If you follow it you will see GVWR is a complex formula not just ratios of HP and cooling and Brakes. GVWR is not GCWR
    Suppose I wanted to tow 1500 pounds with 150 pounds on the tongue, behind the passenger compartment beyond the rear bumper. I would need to form a ratio of leverage to determine what ratio of weight is actually at the rear axle and how much weight is removed from the front axle. Just (( guess )) its 3 to 1 Now you have 150 pounds on the tongue and 3 x 1 is 450 pounds against the GVWR. 3992 – 450 = 3542 – 3223 = 319 pounds. 319 / 2 = 160 pounds. So 4 passengers and some luggage there is only about 50- 75 pounds left to hang on the tongue. A 750 pound trailer with 75 pounds on the hitch would exceed any weight rating any way. 4 relatively average persons and cargo would put the vehicle weight right at the max GVWR. The Ford Focus data tag gives no GCWR C = ( Combined ).
    The reason for this mathematical nightmare is to point out that towing a trailer with a vehicle not rated for such is beyond the average consumers ability to safely manage. Anyone whom tries to tow a trailer with a vehicle that is not rated to do so and has the ability to calculate all parameters is still liable If someone is killed or injured should some thing go wrong. A cheap TV lawyer will sue you for every penny he/she can get if you are found liable.
    I also considered towing a trailer with a Ford Focus but the math is all wrong.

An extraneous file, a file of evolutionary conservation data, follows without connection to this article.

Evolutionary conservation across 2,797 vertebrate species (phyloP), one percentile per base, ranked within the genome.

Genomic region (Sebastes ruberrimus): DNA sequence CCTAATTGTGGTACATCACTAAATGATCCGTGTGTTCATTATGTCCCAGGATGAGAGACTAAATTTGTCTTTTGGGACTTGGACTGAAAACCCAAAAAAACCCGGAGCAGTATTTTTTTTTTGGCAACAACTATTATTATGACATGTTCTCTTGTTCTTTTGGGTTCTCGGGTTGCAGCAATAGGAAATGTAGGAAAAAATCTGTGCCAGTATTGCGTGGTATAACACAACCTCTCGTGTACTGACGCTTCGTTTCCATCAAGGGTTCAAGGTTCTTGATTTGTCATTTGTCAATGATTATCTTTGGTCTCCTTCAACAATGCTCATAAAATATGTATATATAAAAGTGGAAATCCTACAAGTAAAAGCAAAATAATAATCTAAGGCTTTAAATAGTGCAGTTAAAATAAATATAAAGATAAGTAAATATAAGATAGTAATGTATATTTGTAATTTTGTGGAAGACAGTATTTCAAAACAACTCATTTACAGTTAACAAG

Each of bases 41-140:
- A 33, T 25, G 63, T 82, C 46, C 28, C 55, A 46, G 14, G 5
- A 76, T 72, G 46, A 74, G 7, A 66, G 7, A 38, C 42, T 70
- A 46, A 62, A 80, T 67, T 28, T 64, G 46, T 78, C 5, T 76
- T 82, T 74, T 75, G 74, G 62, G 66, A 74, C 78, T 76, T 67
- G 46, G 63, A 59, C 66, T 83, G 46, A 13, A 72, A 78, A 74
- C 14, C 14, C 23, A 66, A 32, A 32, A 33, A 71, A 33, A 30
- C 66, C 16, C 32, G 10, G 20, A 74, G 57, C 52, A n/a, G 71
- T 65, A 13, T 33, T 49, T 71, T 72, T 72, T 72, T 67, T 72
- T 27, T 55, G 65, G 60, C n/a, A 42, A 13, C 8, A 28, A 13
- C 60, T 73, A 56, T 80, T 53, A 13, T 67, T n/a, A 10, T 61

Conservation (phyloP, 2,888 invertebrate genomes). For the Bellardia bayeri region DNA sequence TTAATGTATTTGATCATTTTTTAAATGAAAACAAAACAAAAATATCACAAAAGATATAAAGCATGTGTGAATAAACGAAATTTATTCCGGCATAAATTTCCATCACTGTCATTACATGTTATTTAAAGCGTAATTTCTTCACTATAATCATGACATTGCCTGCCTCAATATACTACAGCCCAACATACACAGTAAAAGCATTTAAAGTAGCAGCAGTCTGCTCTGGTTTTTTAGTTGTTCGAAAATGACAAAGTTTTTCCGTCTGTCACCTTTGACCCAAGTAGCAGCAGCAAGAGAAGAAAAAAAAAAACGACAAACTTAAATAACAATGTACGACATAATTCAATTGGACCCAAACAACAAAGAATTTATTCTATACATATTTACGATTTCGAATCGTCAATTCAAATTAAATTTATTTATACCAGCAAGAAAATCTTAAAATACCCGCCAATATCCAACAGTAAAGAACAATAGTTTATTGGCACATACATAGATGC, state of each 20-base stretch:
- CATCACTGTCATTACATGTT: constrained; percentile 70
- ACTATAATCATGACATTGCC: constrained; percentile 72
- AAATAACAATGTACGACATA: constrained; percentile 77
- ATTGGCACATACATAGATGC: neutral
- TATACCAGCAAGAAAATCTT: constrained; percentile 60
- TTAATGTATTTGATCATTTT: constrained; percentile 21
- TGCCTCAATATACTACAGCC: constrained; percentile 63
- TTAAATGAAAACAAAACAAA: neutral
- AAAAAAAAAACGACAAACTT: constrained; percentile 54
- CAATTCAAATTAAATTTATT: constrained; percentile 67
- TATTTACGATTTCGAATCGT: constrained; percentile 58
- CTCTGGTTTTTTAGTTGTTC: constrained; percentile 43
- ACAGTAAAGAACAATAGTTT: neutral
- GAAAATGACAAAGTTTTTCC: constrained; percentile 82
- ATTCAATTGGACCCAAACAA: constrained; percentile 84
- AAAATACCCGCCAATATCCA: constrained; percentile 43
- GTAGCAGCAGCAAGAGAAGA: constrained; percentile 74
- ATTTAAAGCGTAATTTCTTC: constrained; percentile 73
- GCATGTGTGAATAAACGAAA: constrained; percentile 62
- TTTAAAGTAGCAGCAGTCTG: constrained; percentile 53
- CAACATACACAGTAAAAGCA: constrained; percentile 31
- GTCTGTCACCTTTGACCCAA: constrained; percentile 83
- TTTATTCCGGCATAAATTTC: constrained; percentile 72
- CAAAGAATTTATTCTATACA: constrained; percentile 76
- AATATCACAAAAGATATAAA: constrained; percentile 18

Interesting note : I saw a mustang painted white with black spots a big computer screen on the dash and wires all over the interior, a test mule around Dearborn Mi. So what, well it had a trailer hitch on it. Will I put a hitch on a mustang, no. Do I know why they did that, no.
    Remember there are many TV lawyers waiting for you to screw up.

  6. I have a 2005 Ford Focus ZXW SES with a 132 hp 4 cylinder. I also have a 4X8 closed utility trailer that I use to haul a few hundred pounds of professional sound equipment. The focus currently has 246,000 miles on it. Original engine, original clutch, and mostly original suspension – only the anti sway links have been replaced. I tow 2-3 times a month, probably average 60-70 miles of round trip towing each time. A mix of highway and New England back road driving. This car tows the trailer just fine. It is rated for 1,000 pounds, I’m sure that the trailer and the cargo is somewhere around 1,200 pounds. The only issue is stopping quickly on wet roads. Just need to leave plenty of room for stopping! I wouldn’t tow 3,000 pounds, that’s ridiculous! But for my need, the car does a great job. I’ve had the car since new, and have been using the trailer for three years.